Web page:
Doctors Who Consult Online Drug Database Quicker to Prescribe New Generics

A new study has found that clinicians who used an electronic drug reference database at the point of care tended to prescribe a more varied range of medications and started to prescribe new generic drugs faster than other doctors.
Published Online: March 20, 2017
Christina Mattina
A new study has found that clinicians who used an electronic drug reference database at the point of care tended to prescribe a more varied range of medications and started to prescribe new generic drugs faster than other doctors.
 
The paper, which was published by the National Bureau of Economic Research, discussed the use of an electronic drug reference database that provided physicians with not only clinical data about a medication, but also information like retail pricing, formulary status, and off-label use guidelines.
 
To evaluate differences between physicians who used this resource and those who did not, researchers analyzed prescribing data from over 57,000 clinicians who had adopted the tool by December 2010 and around 70,000 who had not. They found that those who had graduated from a top-ranked medical school in the United States or had graduated recently were more likely to be “early adopters,” as were male doctors. Physicians practicing in the southern region of the US and those in the field of obstetrics and gynecology tended to be slower in adopting the database.
 
The researchers examined physicians’ prescribing patterns of new and existing drugs for cholesterol and lipid control and found that, on average, a database user wrote the first prescription for a newly approved drug 1.2 months (5.96%) sooner than non-users. After further statistical analysis, the researchers found that physicians using the database were faster to start prescribing new generics, but began prescribing new branded drugs at the same speed as their counterparts.
 
The physicians using the database were significantly more likely to prescribe generic drugs in general, regardless of the time since the product’s approval. The study also found that prescribing diversity increased when a physician gained access to the database.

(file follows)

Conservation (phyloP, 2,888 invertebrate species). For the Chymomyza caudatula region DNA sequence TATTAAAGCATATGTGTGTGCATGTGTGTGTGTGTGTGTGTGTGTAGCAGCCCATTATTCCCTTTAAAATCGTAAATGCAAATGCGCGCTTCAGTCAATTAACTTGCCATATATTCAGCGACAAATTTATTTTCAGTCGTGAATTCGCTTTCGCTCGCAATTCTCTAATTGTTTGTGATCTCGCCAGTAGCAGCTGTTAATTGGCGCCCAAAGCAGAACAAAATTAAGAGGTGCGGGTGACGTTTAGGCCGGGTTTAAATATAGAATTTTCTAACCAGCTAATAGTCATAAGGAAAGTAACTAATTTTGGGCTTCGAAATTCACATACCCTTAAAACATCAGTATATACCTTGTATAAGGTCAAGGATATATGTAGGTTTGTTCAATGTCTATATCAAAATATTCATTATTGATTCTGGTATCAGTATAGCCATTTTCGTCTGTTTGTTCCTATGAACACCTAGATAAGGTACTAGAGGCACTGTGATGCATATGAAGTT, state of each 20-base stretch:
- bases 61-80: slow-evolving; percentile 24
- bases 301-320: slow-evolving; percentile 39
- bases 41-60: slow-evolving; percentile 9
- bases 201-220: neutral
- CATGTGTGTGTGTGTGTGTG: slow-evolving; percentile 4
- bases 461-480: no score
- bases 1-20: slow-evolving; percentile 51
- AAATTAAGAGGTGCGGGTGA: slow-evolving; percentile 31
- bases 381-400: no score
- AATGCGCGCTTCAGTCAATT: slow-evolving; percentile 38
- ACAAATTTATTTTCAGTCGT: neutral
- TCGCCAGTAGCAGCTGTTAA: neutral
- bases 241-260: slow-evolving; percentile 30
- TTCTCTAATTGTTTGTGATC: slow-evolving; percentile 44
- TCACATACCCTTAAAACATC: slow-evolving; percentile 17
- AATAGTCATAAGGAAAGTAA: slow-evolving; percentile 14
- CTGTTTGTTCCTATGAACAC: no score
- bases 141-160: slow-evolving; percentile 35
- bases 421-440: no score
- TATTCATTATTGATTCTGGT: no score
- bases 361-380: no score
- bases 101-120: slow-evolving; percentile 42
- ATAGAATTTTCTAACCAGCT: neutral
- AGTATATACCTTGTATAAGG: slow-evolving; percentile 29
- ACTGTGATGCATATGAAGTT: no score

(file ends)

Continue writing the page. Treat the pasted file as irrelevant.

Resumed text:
The researchers suggested that the database users’ propensity for prescribing generics was in response to the increased availability of non-clinical information like formulary status and pricing that led them to prescribe generics in an effort to lower the costs to patients. They emphasized that the finding of increased diversity in prescriptions indicated that the clinicians were not uniformly prescribing less costly drugs “at the expense of careful medical decision-making.” Instead, the additional information “may lead to a closer match between patient characteristics and available therapies.”
 
The study authors acknowledged that they could not establish a causal relationship between database use and changes in prescribing patterns, but nevertheless considered the results “suggestive of the idea that database use could reduce disparities in care.” Although the changes at the prescriber level were small, they could cumulatively lead to significant reductions in drug spending nationwide. They calculated that use of the database was associated with an estimated $35 million per year in cost savings.
 
Overall, these findings indicate that information technology tools can be an important resource in efforts to decrease medical spending and improve the quality of care, the authors concluded.
 
“Our estimates suggest that uneven access to information may contribute to heterogeneity in US healthcare provision and prescription drug costs, particularly along the branded-generic margin, and that connecting physicians to electronic information resources has the potential to reduce disparities in care,” they wrote.


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